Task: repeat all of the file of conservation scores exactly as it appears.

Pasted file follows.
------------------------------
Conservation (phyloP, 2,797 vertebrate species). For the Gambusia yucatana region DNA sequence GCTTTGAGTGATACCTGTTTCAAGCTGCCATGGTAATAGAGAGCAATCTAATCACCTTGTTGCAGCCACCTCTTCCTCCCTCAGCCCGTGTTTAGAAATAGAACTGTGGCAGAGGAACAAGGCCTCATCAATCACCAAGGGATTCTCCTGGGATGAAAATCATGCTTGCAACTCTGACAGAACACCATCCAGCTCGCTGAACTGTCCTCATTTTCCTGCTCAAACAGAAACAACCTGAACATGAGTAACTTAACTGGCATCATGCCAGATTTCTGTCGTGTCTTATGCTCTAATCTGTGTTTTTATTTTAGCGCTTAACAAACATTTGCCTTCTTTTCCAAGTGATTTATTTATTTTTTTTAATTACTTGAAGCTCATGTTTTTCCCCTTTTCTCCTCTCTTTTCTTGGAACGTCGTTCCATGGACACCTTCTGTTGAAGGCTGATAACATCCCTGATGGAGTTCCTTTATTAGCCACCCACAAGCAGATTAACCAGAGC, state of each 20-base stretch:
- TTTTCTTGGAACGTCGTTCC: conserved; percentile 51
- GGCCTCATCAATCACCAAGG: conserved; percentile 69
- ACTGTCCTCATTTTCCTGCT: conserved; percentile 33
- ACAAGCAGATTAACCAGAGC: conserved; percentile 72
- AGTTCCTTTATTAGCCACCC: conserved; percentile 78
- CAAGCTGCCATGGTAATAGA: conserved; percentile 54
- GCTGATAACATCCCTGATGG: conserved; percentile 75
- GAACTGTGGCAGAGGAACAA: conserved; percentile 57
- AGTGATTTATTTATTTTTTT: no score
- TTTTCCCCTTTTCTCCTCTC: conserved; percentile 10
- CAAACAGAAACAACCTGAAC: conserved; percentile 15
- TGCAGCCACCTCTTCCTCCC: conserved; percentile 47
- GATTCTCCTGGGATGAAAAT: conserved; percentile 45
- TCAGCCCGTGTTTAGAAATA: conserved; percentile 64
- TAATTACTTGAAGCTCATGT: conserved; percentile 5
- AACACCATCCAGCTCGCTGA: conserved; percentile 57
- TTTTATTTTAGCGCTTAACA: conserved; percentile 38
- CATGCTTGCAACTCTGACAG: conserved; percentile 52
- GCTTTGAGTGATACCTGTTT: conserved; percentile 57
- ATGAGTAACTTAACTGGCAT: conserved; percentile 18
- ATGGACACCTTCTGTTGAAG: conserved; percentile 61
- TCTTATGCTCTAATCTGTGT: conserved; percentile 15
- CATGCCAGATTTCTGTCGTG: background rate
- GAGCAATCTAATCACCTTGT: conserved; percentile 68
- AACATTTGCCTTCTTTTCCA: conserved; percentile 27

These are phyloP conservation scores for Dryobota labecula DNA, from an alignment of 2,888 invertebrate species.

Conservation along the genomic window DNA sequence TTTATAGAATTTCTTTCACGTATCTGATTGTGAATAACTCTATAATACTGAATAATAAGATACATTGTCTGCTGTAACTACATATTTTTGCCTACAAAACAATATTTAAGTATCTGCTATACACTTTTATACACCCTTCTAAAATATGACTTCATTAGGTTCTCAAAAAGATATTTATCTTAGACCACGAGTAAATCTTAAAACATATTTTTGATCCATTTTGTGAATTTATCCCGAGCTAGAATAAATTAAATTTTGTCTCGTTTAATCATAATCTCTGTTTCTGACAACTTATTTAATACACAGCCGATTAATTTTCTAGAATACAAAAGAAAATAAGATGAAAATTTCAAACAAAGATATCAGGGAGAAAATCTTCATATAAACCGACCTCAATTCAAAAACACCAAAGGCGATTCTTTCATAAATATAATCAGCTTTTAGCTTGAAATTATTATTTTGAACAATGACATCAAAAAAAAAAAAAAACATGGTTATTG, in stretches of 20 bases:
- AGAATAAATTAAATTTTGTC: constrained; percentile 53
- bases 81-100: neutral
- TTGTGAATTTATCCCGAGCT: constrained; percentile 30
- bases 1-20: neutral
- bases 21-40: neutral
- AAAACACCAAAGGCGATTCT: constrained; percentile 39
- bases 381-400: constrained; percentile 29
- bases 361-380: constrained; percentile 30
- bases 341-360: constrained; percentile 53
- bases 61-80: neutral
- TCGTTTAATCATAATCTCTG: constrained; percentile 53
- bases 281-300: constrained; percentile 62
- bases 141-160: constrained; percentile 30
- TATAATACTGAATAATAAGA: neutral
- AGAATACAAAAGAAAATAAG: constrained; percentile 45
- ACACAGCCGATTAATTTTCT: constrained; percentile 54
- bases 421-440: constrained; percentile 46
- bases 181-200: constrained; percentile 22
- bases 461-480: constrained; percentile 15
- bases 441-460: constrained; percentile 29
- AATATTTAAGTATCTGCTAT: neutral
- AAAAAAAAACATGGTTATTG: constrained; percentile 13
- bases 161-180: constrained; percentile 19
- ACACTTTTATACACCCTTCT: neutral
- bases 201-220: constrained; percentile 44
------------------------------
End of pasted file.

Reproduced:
Conservation (phyloP, 2,797 vertebrate species). For the Gambusia yucatana region DNA sequence GCTTTGAGTGATACCTGTTTCAAGCTGCCATGGTAATAGAGAGCAATCTAATCACCTTGTTGCAGCCACCTCTTCCTCCCTCAGCCCGTGTTTAGAAATAGAACTGTGGCAGAGGAACAAGGCCTCATCAATCACCAAGGGATTCTCCTGGGATGAAAATCATGCTTGCAACTCTGACAGAACACCATCCAGCTCGCTGAACTGTCCTCATTTTCCTGCTCAAACAGAAACAACCTGAACATGAGTAACTTAACTGGCATCATGCCAGATTTCTGTCGTGTCTTATGCTCTAATCTGTGTTTTTATTTTAGCGCTTAACAAACATTTGCCTTCTTTTCCAAGTGATTTATTTATTTTTTTTAATTACTTGAAGCTCATGTTTTTCCCCTTTTCTCCTCTCTTTTCTTGGAACGTCGTTCCATGGACACCTTCTGTTGAAGGCTGATAACATCCCTGATGGAGTTCCTTTATTAGCCACCCACAAGCAGATTAACCAGAGC, state of each 20-base stretch:
- TTTTCTTGGAACGTCGTTCC: conserved; percentile 51
- GGCCTCATCAATCACCAAGG: conserved; percentile 69
- ACTGTCCTCATTTTCCTGCT: conserved; percentile 33
- ACAAGCAGATTAACCAGAGC: conserved; percentile 72
- AGTTCCTTTATTAGCCACCC: conserved; percentile 78
- CAAGCTGCCATGGTAATAGA: conserved; percentile 54
- GCTGATAACATCCCTGATGG: conserved; percentile 75
- GAACTGTGGCAGAGGAACAA: conserved; percentile 57
- AGTGATTTATTTATTTTTTT: no score
- TTTTCCCCTTTTCTCCTCTC: conserved; percentile 10
- CAAACAGAAACAACCTGAAC: conserved; percentile 15
- TGCAGCCACCTCTTCCTCCC: conserved; percentile 47
- GATTCTCCTGGGATGAAAAT: conserved; percentile 45
- TCAGCCCGTGTTTAGAAATA: conserved; percentile 64
- TAATTACTTGAAGCTCATGT: conserved; percentile 5
- AACACCATCCAGCTCGCTGA: conserved; percentile 57
- TTTTATTTTAGCGCTTAACA: conserved; percentile 38
- CATGCTTGCAACTCTGACAG: conserved; percentile 52
- GCTTTGAGTGATACCTGTTT: conserved; percentile 57
- ATGAGTAACTTAACTGGCAT: conserved; percentile 18
- ATGGACACCTTCTGTTGAAG: conserved; percentile 61
- TCTTATGCTCTAATCTGTGT: conserved; percentile 15
- CATGCCAGATTTCTGTCGTG: background rate
- GAGCAATCTAATCACCTTGT: conserved; percentile 68
- AACATTTGCCTTCTTTTCCA: conserved; percentile 27

These are phyloP conservation scores for Dryobota labecula DNA, from an alignment of 2,888 invertebrate species.

Conservation along the genomic window DNA sequence TTTATAGAATTTCTTTCACGTATCTGATTGTGAATAACTCTATAATACTGAATAATAAGATACATTGTCTGCTGTAACTACATATTTTTGCCTACAAAACAATATTTAAGTATCTGCTATACACTTTTATACACCCTTCTAAAATATGACTTCATTAGGTTCTCAAAAAGATATTTATCTTAGACCACGAGTAAATCTTAAAACATATTTTTGATCCATTTTGTGAATTTATCCCGAGCTAGAATAAATTAAATTTTGTCTCGTTTAATCATAATCTCTGTTTCTGACAACTTATTTAATACACAGCCGATTAATTTTCTAGAATACAAAAGAAAATAAGATGAAAATTTCAAACAAAGATATCAGGGAGAAAATCTTCATATAAACCGACCTCAATTCAAAAACACCAAAGGCGATTCTTTCATAAATATAATCAGCTTTTAGCTTGAAATTATTATTTTGAACAATGACATCAAAAAAAAAAAAAAACATGGTTATTG, in stretches of 20 bases:
- AGAATAAATTAAATTTTGTC: constrained; percentile 53
- bases 81-100: neutral
- TTGTGAATTTATCCCGAGCT: constrained; percentile 30
- bases 1-20: neutral
- bases 21-40: neutral
- AAAACACCAAAGGCGATTCT: constrained; percentile 39
- bases 381-400: constrained; percentile 29
- bases 361-380: constrained; percentile 30
- bases 341-360: constrained; percentile 53
- bases 61-80: neutral
- TCGTTTAATCATAATCTCTG: constrained; percentile 53
- bases 281-300: constrained; percentile 62
- bases 141-160: constrained; percentile 30
- TATAATACTGAATAATAAGA: neutral
- AGAATACAAAAGAAAATAAG: constrained; percentile 45
- ACACAGCCGATTAATTTTCT: constrained; percentile 54
- bases 421-440: constrained; percentile 46
- bases 181-200: constrained; percentile 22
- bases 461-480: constrained; percentile 15
- bases 441-460: constrained; percentile 29
- AATATTTAAGTATCTGCTAT: neutral
- AAAAAAAAACATGGTTATTG: constrained; percentile 13
- bases 161-180: constrained; percentile 19
- ACACTTTTATACACCCTTCT: neutral
- bases 201-220: constrained; percentile 44